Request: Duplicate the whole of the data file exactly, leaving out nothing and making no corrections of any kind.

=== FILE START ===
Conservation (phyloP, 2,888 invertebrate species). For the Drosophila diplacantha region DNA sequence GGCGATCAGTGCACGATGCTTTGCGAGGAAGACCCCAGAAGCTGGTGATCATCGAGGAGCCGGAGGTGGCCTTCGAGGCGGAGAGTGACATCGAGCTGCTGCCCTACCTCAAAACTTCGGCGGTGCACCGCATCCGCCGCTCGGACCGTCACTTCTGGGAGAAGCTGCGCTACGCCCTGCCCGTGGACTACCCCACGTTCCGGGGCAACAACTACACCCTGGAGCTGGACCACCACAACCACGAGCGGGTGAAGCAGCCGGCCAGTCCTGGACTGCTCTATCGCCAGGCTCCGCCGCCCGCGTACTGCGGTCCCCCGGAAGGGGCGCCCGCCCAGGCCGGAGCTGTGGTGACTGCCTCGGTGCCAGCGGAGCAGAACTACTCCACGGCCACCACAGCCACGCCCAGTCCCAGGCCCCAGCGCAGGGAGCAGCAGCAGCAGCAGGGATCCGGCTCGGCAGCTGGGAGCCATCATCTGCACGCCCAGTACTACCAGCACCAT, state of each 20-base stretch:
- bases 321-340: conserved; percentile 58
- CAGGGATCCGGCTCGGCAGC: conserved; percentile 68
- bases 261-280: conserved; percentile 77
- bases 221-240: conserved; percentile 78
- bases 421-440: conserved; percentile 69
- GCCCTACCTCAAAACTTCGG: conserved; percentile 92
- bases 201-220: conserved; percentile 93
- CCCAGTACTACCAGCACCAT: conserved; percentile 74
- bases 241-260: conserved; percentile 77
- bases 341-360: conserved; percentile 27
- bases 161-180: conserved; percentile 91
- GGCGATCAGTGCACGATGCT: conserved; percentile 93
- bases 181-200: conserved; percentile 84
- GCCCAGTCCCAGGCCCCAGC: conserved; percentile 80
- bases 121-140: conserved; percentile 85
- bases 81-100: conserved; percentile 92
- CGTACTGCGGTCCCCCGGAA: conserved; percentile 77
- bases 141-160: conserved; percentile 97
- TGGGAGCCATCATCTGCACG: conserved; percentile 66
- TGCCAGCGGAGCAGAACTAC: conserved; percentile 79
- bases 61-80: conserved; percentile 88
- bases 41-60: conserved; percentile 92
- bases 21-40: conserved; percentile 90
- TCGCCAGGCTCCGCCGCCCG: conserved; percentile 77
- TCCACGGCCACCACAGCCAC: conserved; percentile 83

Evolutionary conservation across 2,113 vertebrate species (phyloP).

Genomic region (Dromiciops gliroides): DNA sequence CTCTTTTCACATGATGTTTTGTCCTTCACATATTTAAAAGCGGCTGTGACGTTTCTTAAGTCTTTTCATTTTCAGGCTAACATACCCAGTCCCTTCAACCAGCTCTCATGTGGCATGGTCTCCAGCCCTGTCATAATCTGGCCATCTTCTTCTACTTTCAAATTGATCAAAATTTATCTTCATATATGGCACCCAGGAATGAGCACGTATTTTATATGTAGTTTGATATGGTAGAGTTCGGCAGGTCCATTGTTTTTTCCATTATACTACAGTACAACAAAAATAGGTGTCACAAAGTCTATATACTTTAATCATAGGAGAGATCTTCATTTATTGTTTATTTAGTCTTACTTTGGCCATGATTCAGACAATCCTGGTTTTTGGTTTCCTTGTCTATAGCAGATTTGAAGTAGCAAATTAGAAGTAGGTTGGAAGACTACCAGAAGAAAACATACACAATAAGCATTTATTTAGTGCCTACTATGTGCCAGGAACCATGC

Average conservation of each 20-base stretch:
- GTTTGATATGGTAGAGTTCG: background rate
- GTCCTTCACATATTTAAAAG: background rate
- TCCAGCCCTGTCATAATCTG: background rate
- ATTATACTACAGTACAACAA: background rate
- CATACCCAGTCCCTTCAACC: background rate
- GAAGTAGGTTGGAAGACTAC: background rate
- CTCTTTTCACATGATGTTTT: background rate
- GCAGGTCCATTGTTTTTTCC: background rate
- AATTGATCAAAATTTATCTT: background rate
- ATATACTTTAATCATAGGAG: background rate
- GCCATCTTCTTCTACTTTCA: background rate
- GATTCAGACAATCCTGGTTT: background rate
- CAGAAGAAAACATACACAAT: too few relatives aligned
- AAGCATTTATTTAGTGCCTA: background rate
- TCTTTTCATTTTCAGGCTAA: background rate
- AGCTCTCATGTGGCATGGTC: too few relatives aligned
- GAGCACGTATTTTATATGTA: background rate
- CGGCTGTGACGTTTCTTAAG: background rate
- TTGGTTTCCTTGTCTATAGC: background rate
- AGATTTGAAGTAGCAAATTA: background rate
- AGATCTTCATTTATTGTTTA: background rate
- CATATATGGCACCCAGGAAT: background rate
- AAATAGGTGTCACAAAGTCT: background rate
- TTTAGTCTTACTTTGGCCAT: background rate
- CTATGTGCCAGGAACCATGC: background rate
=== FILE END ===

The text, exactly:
Conservation (phyloP, 2,888 invertebrate species). For the Drosophila diplacantha region DNA sequence GGCGATCAGTGCACGATGCTTTGCGAGGAAGACCCCAGAAGCTGGTGATCATCGAGGAGCCGGAGGTGGCCTTCGAGGCGGAGAGTGACATCGAGCTGCTGCCCTACCTCAAAACTTCGGCGGTGCACCGCATCCGCCGCTCGGACCGTCACTTCTGGGAGAAGCTGCGCTACGCCCTGCCCGTGGACTACCCCACGTTCCGGGGCAACAACTACACCCTGGAGCTGGACCACCACAACCACGAGCGGGTGAAGCAGCCGGCCAGTCCTGGACTGCTCTATCGCCAGGCTCCGCCGCCCGCGTACTGCGGTCCCCCGGAAGGGGCGCCCGCCCAGGCCGGAGCTGTGGTGACTGCCTCGGTGCCAGCGGAGCAGAACTACTCCACGGCCACCACAGCCACGCCCAGTCCCAGGCCCCAGCGCAGGGAGCAGCAGCAGCAGCAGGGATCCGGCTCGGCAGCTGGGAGCCATCATCTGCACGCCCAGTACTACCAGCACCAT, state of each 20-base stretch:
- bases 321-340: conserved; percentile 58
- CAGGGATCCGGCTCGGCAGC: conserved; percentile 68
- bases 261-280: conserved; percentile 77
- bases 221-240: conserved; percentile 78
- bases 421-440: conserved; percentile 69
- GCCCTACCTCAAAACTTCGG: conserved; percentile 92
- bases 201-220: conserved; percentile 93
- CCCAGTACTACCAGCACCAT: conserved; percentile 74
- bases 241-260: conserved; percentile 77
- bases 341-360: conserved; percentile 27
- bases 161-180: conserved; percentile 91
- GGCGATCAGTGCACGATGCT: conserved; percentile 93
- bases 181-200: conserved; percentile 84
- GCCCAGTCCCAGGCCCCAGC: conserved; percentile 80
- bases 121-140: conserved; percentile 85
- bases 81-100: conserved; percentile 92
- CGTACTGCGGTCCCCCGGAA: conserved; percentile 77
- bases 141-160: conserved; percentile 97
- TGGGAGCCATCATCTGCACG: conserved; percentile 66
- TGCCAGCGGAGCAGAACTAC: conserved; percentile 79
- bases 61-80: conserved; percentile 88
- bases 41-60: conserved; percentile 92
- bases 21-40: conserved; percentile 90
- TCGCCAGGCTCCGCCGCCCG: conserved; percentile 77
- TCCACGGCCACCACAGCCAC: conserved; percentile 83

Evolutionary conservation across 2,113 vertebrate species (phyloP).

Genomic region (Dromiciops gliroides): DNA sequence CTCTTTTCACATGATGTTTTGTCCTTCACATATTTAAAAGCGGCTGTGACGTTTCTTAAGTCTTTTCATTTTCAGGCTAACATACCCAGTCCCTTCAACCAGCTCTCATGTGGCATGGTCTCCAGCCCTGTCATAATCTGGCCATCTTCTTCTACTTTCAAATTGATCAAAATTTATCTTCATATATGGCACCCAGGAATGAGCACGTATTTTATATGTAGTTTGATATGGTAGAGTTCGGCAGGTCCATTGTTTTTTCCATTATACTACAGTACAACAAAAATAGGTGTCACAAAGTCTATATACTTTAATCATAGGAGAGATCTTCATTTATTGTTTATTTAGTCTTACTTTGGCCATGATTCAGACAATCCTGGTTTTTGGTTTCCTTGTCTATAGCAGATTTGAAGTAGCAAATTAGAAGTAGGTTGGAAGACTACCAGAAGAAAACATACACAATAAGCATTTATTTAGTGCCTACTATGTGCCAGGAACCATGC

Average conservation of each 20-base stretch:
- GTTTGATATGGTAGAGTTCG: background rate
- GTCCTTCACATATTTAAAAG: background rate
- TCCAGCCCTGTCATAATCTG: background rate
- ATTATACTACAGTACAACAA: background rate
- CATACCCAGTCCCTTCAACC: background rate
- GAAGTAGGTTGGAAGACTAC: background rate
- CTCTTTTCACATGATGTTTT: background rate
- GCAGGTCCATTGTTTTTTCC: background rate
- AATTGATCAAAATTTATCTT: background rate
- ATATACTTTAATCATAGGAG: background rate
- GCCATCTTCTTCTACTTTCA: background rate
- GATTCAGACAATCCTGGTTT: background rate
- CAGAAGAAAACATACACAAT: too few relatives aligned
- AAGCATTTATTTAGTGCCTA: background rate
- TCTTTTCATTTTCAGGCTAA: background rate
- AGCTCTCATGTGGCATGGTC: too few relatives aligned
- GAGCACGTATTTTATATGTA: background rate
- CGGCTGTGACGTTTCTTAAG: background rate
- TTGGTTTCCTTGTCTATAGC: background rate
- AGATTTGAAGTAGCAAATTA: background rate
- AGATCTTCATTTATTGTTTA: background rate
- CATATATGGCACCCAGGAAT: background rate
- AAATAGGTGTCACAAAGTCT: background rate
- TTTAGTCTTACTTTGGCCAT: background rate
- CTATGTGCCAGGAACCATGC: background rate